The simplest kind of SQL Server backup is a full database backup. It provides a complete copy of the database but allows restoring the database only to a point-in-time when the backup was made. Even if you add the “WITH STOPAT=<time or log sequence number>” option to restore command you will not get the expected result because this option applies only when you restore the transaction log. Please see how a periodic full backup works in the picture below:
The good thing about database backup is that transactions continue running during the backup process, although database I/O operations may slow them down. However, since the transaction log cannot be truncated at this time you may face a problem when a huge number of changes in the database during the full backup make the transaction log grow rapidly and, therefore, occupy your free disk space.
How Full Backup Works
A full database backup backs up all data files and active part of the transaction log. The active part of the transaction log is necessary to restore database to a transactionally consistent point as shown in the picture below:
00:00 Full backup starts. It forces a database checkpoint and this flushes all dirty pages in the disk. Please note, if you use a simple recovery model the log is truncated, meaning that all committed transactions are removed from the log automatically. In full and bulk-logged recovery models it does not occur.
00:01 The backup process reads Data Page 1 and adds it to the backup file.
00:02 The backup process reads Data Page 2 and simultaneously some changes in Data Page 1 take place. These changes are added to the Transaction Log as well. Now the backup contains Data Page 2 and the old version of Data Page 1 (as it was at 00:01).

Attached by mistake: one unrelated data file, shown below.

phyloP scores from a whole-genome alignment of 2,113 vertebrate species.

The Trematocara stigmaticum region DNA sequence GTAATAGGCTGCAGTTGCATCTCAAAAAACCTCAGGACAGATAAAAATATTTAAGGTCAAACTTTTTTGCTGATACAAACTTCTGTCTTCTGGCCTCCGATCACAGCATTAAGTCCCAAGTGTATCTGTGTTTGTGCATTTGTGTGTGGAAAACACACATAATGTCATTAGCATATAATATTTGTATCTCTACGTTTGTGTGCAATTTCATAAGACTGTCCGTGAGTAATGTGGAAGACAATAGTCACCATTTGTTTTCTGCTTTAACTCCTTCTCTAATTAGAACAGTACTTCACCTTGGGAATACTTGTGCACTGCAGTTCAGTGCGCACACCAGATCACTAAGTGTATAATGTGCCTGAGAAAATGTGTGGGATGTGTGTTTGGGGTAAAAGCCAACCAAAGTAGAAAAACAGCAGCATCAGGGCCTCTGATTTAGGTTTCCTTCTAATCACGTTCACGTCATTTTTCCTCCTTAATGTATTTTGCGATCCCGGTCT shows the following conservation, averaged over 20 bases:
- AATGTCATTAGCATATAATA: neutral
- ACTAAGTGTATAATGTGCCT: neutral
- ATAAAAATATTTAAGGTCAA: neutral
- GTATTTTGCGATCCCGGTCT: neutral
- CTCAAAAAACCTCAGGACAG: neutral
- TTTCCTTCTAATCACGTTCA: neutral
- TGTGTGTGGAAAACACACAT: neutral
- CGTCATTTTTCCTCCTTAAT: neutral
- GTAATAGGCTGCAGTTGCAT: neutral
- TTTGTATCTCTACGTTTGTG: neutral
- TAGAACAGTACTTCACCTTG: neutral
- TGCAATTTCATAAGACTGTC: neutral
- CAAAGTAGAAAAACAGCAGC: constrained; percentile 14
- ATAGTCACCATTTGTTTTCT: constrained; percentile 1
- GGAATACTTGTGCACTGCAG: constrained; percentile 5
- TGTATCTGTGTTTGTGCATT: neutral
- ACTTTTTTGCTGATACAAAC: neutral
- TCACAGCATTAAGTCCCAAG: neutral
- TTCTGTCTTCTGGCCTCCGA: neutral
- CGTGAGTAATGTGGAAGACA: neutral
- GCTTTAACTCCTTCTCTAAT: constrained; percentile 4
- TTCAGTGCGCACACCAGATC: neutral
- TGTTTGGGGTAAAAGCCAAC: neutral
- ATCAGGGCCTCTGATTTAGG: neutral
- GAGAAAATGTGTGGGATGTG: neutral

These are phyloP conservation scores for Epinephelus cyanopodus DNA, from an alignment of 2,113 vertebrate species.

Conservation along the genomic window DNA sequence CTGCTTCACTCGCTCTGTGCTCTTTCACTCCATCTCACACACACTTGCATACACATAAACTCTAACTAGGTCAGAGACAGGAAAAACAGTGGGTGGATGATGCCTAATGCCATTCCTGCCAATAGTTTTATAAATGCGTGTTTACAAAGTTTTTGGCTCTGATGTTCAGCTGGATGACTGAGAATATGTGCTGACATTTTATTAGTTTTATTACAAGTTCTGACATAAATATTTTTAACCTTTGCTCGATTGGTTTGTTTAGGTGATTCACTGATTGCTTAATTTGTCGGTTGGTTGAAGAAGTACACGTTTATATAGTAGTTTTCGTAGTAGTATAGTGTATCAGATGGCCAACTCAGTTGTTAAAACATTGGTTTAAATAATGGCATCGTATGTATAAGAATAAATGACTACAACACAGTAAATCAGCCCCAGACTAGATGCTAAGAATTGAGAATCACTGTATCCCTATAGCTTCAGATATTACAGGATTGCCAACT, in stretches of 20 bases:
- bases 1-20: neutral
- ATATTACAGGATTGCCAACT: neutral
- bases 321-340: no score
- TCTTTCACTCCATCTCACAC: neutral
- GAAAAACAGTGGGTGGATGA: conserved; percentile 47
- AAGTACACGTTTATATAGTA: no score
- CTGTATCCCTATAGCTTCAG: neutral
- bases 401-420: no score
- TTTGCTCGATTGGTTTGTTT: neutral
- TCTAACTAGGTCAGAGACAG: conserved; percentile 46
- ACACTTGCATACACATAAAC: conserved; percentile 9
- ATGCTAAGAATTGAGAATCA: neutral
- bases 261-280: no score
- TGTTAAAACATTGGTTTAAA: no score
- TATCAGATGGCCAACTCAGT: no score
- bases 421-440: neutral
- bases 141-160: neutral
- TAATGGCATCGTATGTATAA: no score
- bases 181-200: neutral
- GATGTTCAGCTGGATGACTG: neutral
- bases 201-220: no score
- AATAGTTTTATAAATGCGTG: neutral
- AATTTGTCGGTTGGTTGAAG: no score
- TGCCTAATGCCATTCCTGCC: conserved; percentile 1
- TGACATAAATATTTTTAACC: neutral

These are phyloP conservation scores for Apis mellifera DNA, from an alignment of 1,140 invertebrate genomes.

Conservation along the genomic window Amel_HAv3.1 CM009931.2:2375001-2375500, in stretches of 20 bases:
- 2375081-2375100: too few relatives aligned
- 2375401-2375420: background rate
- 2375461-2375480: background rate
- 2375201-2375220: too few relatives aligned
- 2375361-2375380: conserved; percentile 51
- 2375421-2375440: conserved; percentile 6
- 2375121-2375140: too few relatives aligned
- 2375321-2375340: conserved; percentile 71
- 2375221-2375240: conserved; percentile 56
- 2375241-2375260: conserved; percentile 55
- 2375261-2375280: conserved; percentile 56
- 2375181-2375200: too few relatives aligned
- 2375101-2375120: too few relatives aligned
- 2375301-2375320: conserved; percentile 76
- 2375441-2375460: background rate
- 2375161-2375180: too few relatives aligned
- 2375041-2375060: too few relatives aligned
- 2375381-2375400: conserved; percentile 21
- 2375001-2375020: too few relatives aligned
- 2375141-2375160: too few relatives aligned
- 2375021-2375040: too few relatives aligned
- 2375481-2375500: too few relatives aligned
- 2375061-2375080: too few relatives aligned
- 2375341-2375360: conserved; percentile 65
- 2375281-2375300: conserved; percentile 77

00:03 Data reading operation is complete and followed by Transaction Log reading. Transaction Log contains changes made in Data Page 1 (at 00:01) and they are added into the backup to be applied to Data Page 1 later during the restore process recovery stage.
What Transaction Log Records Get into Full Backup
A full database backup doesn’t contain all records from your transaction log. Instead it chooses only those records that are necessary to make the restored copy of the database transactionally consistent. Those records begin either from the latest active transaction or from the checkpoint created by the backup as shown in the picture below:
Transaction A started before the full backup began, made some changes after the checkpoint and committed before the backup completed. In this case the full backup includes all transaction log records starting from the latest active transaction. This implies that the full backup includes the whole transaction A with all changes that were made after the checkpoint to apply those changes during the database recovery process.
The above picture shows that transaction A started and committed before the full backup began. Therefore, since all the changes made by the transaction were applied on the checkpoint the backup will contain transaction log records added after the checkpoint.
How to Make a Full Backup
To make a full backup you can use T-SQL command:
BACKUP DATABASE your_database TO DISK = 'full.bak'
Another way to backup a database is to use SQL Server Management Studio (SSMS): right click on the database you want to backup, select “Tasks”, then “Back up…”. Choose “Full” backup type, add a backup destination and click “OK”.
However, using SqlBackUpAndFtp utility, that makes full database backup every 24 hours by default, is perhaps the easiest way of creating SQL Server backups. Moreover, you can benefit from using it’s advanced backup scheduling if you require more sophisticated backup scenarios.